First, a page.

Skip main navigation

£199.99 £139.99 for one year of Unlimited learning. Offer ends on 28 February 2023 at 23:59 (UTC). T&Cs apply

Find out more

Using databases to combat trafficking

Value of digital technology to facilitate repatriation; online police databases; Carabinieri, Leonardo database, INTERPOL, PSYCHE programme
Headquarters of the Carabinieri Art Squad
© University of Glasgow

How have criminological experts been using technology to deter looting?

Several police organisations have integrated digital technology and digitisation into their investigative process to recover stolen and missing art and artefacts. This technology often takes the form of online databases that can be searched by police agents and the public alike.

Who are these groups?

The Italian Carabinieri

The arts section of the Italian military police, the Carabinieri, Comando Carabinieri per la Tutela del Patrimonio Culturale, has been at the forefront of utilising online databases to help deter the trafficking of arts and cultural heritage objects. Founded in 1969, it was the first specialist police force in the world to work specifically in the arts. The force comprises four different sections: archaeology, antique dealing, fakes and contemporary art.

The digital aspect, officially integrated in 1992, is the database known as “Leonardo,” which contains the names and photos of 6 million registered works of art. Of those 6 million, 1.2 million are classified as stolen, missing, illegally excavated or smuggled.

According to Lt. Francesco Ficarella, the database is:

“a crucial instrument not only for our national police forces but also for those abroad — it’s the biggest artworks database in the world.”

Leonardo has a high recovery record, and by 2014, the Carabinieri had recovered 137,000 works, with an estimated value of over ‎£400 million.

Carabinieri Art Squad Deputy Director Luigi Cortellessa in front of “Senigallia Madonna”


The International Criminal Police Organization, more commonly known as INTERPOL, facilitates cooperation between international police organisations. Founded in 1923 with it’s headquarters in Lyon, France, the group now has jurisdiction in 192 member countries where its efforts focuses primarily on public safety and combating transnational crime.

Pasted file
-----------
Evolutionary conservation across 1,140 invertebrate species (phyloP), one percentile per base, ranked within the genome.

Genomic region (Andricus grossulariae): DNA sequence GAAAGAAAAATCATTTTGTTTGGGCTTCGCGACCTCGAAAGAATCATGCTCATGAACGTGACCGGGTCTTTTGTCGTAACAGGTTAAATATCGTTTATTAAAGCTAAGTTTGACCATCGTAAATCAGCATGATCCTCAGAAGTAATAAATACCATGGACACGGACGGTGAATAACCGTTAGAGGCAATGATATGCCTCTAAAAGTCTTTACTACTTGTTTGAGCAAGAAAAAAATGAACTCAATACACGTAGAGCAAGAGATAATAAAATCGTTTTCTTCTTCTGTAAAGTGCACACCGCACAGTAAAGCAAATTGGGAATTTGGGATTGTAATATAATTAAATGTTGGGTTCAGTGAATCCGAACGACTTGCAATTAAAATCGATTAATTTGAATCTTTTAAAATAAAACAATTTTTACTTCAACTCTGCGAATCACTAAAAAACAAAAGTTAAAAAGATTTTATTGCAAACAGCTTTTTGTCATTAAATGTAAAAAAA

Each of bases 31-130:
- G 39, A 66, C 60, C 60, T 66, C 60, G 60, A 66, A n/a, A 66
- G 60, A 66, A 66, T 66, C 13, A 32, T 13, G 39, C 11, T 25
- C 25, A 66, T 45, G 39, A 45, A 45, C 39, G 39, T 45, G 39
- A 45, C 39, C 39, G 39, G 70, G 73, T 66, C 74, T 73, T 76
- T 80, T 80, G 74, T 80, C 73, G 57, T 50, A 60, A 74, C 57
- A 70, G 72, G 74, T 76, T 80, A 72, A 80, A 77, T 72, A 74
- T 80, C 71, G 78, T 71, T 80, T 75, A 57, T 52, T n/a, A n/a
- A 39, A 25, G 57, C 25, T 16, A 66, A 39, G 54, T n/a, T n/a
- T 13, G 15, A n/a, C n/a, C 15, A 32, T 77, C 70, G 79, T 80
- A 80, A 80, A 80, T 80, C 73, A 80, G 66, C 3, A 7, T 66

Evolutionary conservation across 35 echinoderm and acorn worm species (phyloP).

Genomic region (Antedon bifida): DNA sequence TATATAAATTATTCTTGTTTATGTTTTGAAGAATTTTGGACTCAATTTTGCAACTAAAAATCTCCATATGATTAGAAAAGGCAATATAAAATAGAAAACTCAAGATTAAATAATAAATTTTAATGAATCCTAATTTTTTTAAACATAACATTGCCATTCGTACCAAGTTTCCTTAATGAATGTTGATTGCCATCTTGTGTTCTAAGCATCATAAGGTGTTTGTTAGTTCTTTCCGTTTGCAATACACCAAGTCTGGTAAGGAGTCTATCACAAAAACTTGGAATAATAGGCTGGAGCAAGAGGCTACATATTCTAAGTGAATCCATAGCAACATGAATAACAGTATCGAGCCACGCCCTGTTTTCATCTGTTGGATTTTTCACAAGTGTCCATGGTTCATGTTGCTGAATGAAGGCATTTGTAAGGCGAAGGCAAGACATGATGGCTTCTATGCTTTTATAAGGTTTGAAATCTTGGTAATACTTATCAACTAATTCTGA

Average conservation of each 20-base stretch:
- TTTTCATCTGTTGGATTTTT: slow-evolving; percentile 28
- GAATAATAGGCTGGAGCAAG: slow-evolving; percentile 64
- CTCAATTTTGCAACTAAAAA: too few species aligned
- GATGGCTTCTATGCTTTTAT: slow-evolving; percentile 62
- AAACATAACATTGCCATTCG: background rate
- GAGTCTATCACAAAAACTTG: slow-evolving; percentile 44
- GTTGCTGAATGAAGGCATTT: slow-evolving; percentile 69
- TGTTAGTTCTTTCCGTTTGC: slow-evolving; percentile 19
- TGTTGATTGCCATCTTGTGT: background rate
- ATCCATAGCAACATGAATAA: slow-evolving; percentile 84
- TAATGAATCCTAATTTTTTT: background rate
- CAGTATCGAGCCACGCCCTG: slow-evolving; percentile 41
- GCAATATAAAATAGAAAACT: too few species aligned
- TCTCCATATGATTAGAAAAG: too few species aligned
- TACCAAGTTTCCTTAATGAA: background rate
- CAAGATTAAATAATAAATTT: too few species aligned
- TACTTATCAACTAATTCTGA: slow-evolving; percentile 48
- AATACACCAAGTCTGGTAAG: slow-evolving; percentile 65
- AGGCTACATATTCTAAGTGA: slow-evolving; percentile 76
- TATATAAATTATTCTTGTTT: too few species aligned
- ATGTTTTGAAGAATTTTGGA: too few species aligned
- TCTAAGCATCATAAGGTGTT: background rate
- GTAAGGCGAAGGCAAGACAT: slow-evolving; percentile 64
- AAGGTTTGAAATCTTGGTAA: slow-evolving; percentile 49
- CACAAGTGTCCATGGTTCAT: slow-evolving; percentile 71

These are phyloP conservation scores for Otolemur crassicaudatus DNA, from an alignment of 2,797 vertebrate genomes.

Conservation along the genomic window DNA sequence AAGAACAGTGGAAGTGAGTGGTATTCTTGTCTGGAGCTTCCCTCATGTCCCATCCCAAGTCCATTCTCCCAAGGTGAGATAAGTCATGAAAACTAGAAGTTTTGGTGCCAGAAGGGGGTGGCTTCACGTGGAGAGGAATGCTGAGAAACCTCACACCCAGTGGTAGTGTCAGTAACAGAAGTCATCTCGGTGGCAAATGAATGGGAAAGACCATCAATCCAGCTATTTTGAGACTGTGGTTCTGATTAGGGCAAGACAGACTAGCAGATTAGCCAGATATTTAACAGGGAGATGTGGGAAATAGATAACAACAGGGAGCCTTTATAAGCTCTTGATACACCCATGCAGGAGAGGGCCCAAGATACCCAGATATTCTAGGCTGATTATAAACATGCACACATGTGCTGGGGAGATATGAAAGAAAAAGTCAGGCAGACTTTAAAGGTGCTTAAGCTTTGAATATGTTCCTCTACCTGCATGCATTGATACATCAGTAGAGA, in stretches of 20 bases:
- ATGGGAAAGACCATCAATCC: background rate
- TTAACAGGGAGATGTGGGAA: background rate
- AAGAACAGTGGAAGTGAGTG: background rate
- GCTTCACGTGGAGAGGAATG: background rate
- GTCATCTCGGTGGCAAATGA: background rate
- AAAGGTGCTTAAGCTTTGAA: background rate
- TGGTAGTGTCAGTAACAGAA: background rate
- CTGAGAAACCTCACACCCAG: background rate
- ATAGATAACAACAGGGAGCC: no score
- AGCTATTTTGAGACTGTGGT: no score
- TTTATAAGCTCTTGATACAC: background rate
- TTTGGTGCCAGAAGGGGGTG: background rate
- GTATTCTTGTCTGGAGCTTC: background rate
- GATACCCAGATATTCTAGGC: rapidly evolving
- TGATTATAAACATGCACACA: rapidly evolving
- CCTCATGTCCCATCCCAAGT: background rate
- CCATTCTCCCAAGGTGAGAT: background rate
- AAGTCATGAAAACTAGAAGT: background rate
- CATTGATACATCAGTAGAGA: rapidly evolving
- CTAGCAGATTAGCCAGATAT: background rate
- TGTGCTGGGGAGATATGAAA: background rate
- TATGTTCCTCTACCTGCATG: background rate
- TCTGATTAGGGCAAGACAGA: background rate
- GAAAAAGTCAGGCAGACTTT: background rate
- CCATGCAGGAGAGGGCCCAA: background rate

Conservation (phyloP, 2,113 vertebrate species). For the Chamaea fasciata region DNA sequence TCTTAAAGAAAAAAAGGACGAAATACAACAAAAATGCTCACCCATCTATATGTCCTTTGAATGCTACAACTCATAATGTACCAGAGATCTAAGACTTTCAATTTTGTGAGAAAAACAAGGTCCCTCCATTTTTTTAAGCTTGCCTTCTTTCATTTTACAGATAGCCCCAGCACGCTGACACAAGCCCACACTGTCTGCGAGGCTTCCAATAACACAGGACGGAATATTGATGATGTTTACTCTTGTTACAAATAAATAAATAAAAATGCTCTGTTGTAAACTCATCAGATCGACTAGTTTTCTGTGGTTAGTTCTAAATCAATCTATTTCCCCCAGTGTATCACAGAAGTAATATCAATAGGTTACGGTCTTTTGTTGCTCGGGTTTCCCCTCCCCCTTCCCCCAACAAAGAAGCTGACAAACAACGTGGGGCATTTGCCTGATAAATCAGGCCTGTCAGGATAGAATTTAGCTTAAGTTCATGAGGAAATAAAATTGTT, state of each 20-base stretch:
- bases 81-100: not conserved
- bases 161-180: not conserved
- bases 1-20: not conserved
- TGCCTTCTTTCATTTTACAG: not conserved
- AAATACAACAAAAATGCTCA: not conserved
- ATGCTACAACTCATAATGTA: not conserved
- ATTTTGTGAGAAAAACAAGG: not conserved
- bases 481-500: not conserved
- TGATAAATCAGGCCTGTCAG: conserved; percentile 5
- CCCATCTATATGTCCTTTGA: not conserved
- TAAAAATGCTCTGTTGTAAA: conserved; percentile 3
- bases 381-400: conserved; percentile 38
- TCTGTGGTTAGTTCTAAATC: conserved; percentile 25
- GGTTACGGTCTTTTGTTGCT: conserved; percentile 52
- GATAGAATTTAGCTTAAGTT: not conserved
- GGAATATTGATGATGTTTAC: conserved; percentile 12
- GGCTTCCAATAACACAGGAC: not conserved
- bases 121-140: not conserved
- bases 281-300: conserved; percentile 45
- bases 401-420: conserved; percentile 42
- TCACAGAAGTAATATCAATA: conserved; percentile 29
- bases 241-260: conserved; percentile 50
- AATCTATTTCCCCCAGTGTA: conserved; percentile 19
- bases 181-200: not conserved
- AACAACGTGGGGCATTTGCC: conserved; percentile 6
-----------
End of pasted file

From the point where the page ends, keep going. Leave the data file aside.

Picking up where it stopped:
INTERPOL headquarters in Lyon

ICPO-Interpol Headquarters in Lyon, France, by Massimiliano Mariani, CC BY-SA 3.0

Closely associated with the Carabinieri project is INTERPOL’s 1995 programme, the Stolen Works of Art database, with the similar goal to centralise information about stolen items and disseminate it globally. By 2014, the database contained 45,000 records from 129 different countries with a registered 34,500 searches carried out in that year alone. It has successfully returned 2,800 items since 1995. The database uses an international standard for metadata searching based on simple vocabulary to be accessible to specialists as well as non-specialists. The programme is available to law enforcement personnel through the secure INTERPOL communications systems, and since 2009 has been made available to authorised members of the public. Since its inception almost 2,000 users from 88 countries have been given access to the database.

Logo Psyche

A joint effort

In 2012, INTERPOL and the Carabinieri launched Project PSYCHE (Protection System for Cultural Heritage) to combine the collective knowledge of the two branches. This project is funded by the European commission and aims to improve INTERPOL’s database. It also allows for automatic transfer of queries to the Italian Leonardo database so those results can be analysed, as well.

In the end, the objective of these programmes is simple: to fight illicit trafficking of cultural goods by developing tools accessible to an international audience. By making information about stolen materials more accessible and well-known, more effective identification of stolen works of art and cultural heritage objects is possible.

While this technology has only emerged in the past few decades, the success of programmes in the Mediterranean and the Middle East give us hope that its influence will continue to grow as the collection of knowledge continues to expand.

What do you think the future of such technologies will hold for combating antiquities trafficking?

© University of Glasgow
This article is from the free online

Antiquities Trafficking and Art Crime

Created by
FutureLearn - Learning For Life

Our purpose is to transform access to education.

We offer a diverse selection of courses from leading universities and cultural institutions from around the world. These are delivered one step at a time, and are accessible on mobile, tablet and desktop, so you can fit learning around your life.

We believe learning should be an enjoyable, social experience, so our courses offer the opportunity to discuss what you’re learning with others as you go, helping you make fresh discoveries and form new ideas.
You can unlock new opportunities with unlimited access to hundreds of online short courses for a year by subscribing to our Unlimited package. Build your knowledge with top universities and organisations.

Learn more about how FutureLearn is transforming access to education